Press stay attuned as MP3s evolve

The iPod put MP3s on the map, but many more products exist beyond Apple's offering - and the press is dedicating more resources than ever to cover it all.

The iPod put MP3s on the map, but many more products exist beyond Apple's offering - and the press is dedicating more resources than ever to cover it all.

The iPod's explosive popularity has been both a blessing and a curse for the MP3 sector. Apple's arrival helped bring legitimacy and profitability to the once illegal world of music downloads. But the media's fascination with all things iPod has created a challenge to educate consumers that there really is a lot more to MP3s than iTunes and the new Nano.

Fortunately, the MP3 market has now grown enough so that mainstream reporters are willing to consider iPod alternatives.

"You're still competing, but some editors and reporters don't want to follow the crowd," notes Anna Kozlowski, AE with HWH Public Relations, which represents Samsung. "They're looking for products that fit their audience's needs. There are more and more players with photo and video capabilities now. That appeals to reporters looking to offer more options in their coverage."

Searching for the unique

"People seek products that are unique, so if you just pitch some iPod clone, you won't get anywhere," adds Pam Golden Loder, president of Golden Loder Associates, which handles Thomson and its RCA Lyra brand of players. "RCA has an MP3 player with a heart-rate monitor built in. We've gotten great placement for that in health and fitness titles."

MP3s are so hot, it's become a dedicated beat. "I'm surprised at how many reporters are devoted to covering just MP3s," notes Phil O'Shaughnessy, senior director of corporate communications at MP3 device maker Creative.

Of course, not all articles are about the portable players themselves, but O'Shaughnessy suggests there's usually a hardware angle even in what are essentially MP3 content stories.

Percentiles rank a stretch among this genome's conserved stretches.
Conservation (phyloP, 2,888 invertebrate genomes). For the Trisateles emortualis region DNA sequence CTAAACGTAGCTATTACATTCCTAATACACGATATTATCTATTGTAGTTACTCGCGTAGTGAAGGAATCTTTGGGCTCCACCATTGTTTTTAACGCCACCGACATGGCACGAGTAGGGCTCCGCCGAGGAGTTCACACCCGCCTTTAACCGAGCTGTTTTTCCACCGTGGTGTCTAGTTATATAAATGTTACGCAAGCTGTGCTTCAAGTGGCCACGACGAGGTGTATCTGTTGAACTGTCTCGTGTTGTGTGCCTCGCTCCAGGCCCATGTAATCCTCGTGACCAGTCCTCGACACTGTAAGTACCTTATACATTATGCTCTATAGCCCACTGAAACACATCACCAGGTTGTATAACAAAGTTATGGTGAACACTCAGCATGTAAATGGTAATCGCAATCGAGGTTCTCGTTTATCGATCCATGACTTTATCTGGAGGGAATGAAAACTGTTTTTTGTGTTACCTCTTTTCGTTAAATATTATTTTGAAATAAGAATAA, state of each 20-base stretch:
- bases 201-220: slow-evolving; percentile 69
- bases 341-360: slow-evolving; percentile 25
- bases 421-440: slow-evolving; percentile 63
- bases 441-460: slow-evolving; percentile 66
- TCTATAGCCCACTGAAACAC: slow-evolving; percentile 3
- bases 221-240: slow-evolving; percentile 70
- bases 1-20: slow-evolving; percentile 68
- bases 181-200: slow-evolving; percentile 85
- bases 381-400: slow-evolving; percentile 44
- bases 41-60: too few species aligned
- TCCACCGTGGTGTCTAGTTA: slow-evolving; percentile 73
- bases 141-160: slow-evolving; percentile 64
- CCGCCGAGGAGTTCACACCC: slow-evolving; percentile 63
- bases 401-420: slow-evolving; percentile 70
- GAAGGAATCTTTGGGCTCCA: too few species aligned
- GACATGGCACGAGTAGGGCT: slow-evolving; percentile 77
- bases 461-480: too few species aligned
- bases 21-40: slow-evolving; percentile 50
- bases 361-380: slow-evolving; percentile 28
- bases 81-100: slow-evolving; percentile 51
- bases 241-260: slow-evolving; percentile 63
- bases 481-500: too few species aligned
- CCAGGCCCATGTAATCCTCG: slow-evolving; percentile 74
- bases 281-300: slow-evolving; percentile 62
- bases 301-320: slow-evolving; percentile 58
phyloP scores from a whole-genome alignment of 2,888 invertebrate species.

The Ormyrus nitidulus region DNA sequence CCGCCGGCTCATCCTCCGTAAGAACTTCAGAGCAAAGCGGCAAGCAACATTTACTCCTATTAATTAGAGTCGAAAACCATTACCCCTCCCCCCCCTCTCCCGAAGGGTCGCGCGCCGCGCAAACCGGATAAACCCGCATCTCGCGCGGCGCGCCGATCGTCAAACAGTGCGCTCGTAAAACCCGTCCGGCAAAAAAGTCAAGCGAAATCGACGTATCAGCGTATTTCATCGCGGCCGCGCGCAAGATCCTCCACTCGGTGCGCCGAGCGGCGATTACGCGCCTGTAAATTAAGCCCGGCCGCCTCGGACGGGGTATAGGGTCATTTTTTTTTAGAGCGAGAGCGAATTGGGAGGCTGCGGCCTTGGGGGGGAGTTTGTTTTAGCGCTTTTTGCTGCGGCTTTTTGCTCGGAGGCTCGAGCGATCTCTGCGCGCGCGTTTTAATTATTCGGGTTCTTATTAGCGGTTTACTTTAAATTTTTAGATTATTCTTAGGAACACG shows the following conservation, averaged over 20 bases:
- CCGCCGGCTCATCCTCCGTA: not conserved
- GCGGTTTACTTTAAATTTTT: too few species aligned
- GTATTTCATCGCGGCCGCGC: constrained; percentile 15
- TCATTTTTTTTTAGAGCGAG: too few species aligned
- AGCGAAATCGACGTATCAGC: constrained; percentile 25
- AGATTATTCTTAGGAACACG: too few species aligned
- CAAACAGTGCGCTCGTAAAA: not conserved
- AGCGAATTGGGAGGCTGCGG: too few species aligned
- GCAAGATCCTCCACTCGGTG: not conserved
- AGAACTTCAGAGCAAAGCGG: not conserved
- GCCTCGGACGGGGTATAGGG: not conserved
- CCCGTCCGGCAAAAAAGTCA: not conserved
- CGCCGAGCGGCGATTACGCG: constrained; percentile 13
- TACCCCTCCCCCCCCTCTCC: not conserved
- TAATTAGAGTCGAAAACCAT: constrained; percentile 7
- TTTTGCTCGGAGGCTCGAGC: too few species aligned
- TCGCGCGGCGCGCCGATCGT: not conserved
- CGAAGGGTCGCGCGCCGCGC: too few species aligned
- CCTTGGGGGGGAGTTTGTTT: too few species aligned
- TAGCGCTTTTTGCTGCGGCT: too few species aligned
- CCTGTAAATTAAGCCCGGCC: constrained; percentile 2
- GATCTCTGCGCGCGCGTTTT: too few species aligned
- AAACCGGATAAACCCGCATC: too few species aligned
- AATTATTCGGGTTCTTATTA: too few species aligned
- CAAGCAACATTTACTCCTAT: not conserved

"In discussing download sites for music, you must talk about the players that support that site," he notes. "The same thing happens with subscription sites or when companies like Audible bring out books in MP3."

But what's really driving coverage now, O'Shaughnessy says, is MP3 stories on lifestyle, fashion, and design from outlets ranging from Cosmopolitan to Playboy to Brides and even TV shows like Live with Regis and Kelly. "In many cases, these reporters won't go into the [technical] specifics," he explains. "Instead they write, 'This player holds 8,000 songs, and this one holds 2,500.' As such, we try to tailor our approach to appeal to this broader audience."

Maintaining the media's interest

After years of iPod-led hype, however, some in the media have grown tired of writing about MP3 hardware. Aaron Wilson, AE with Miami-based PR and marketing firm Max Borges Marketing Solutions, says he's starting to come across reporters who are now almost defiant about not covering another iPod product.

"You can sense the saturation point is coming," says Wilson, whose client is NuMark, makers of the iDJ, a DJ mixing console for the iPod and other MP3 players. "However, these products are always changing. People realize it's more than a Walkman. It's a cultural phenomenon."

Matthew Hargreaves, account coordinator at Politis Communications, which represents HandHeld Entertainment and its ZVUE portable media player, says it takes more proactive outreach now, including aggressive product sampling, to help smaller companies get products noticed.

"It takes a lot of coordination when you have 40 products out at a time," he says. "Sending review models enhances the chances of getting coverage. The reviewer can play around with it, touch it, use it. It's not an abstract concept, but something they can grasp."

O'Shaughnessy adds that continued innovation in player technology, including the introduction of pictures and video, should ensure that coverage stays strong. "Now that we've entered video, the speculation is whether someone will strike a deal with a major studio for a download portal," he says. "Reporters will follow such issues and that will ensure ongoing interest in the category."

The fact that most MP3 players are priced in the $100-$300 range also leaves them well-positioned as evergreen products for a number of seasonal stories.

"In the past few months, we began by offering journalists targeted back-to-school tips and followed that up with holiday gift guides for long-lead pieces," says Golden Loder. "Now we're using the heart-rate monitor feature to pitch stories leading up to the New York and Chicago Marathons, so opportunities still exist for targeted media outreach."

Pitching... MP3 players

  • MP3 players are no longer just a personal technology story, so leverage emerging trends to fuel interest from lifestyle editors and reporters
  • The iPod still dominates the media's mindshare, but even introductions like the iPod Nano can be opportunities to pitch reporters on alternative players, since most seek any serious challengers to Apple
  • The MP3 audio market may eventually face serious competition from various sources of portable entertainment, but the player category will continue to grow in the coming years, so look to position your client as one of the keys to that future

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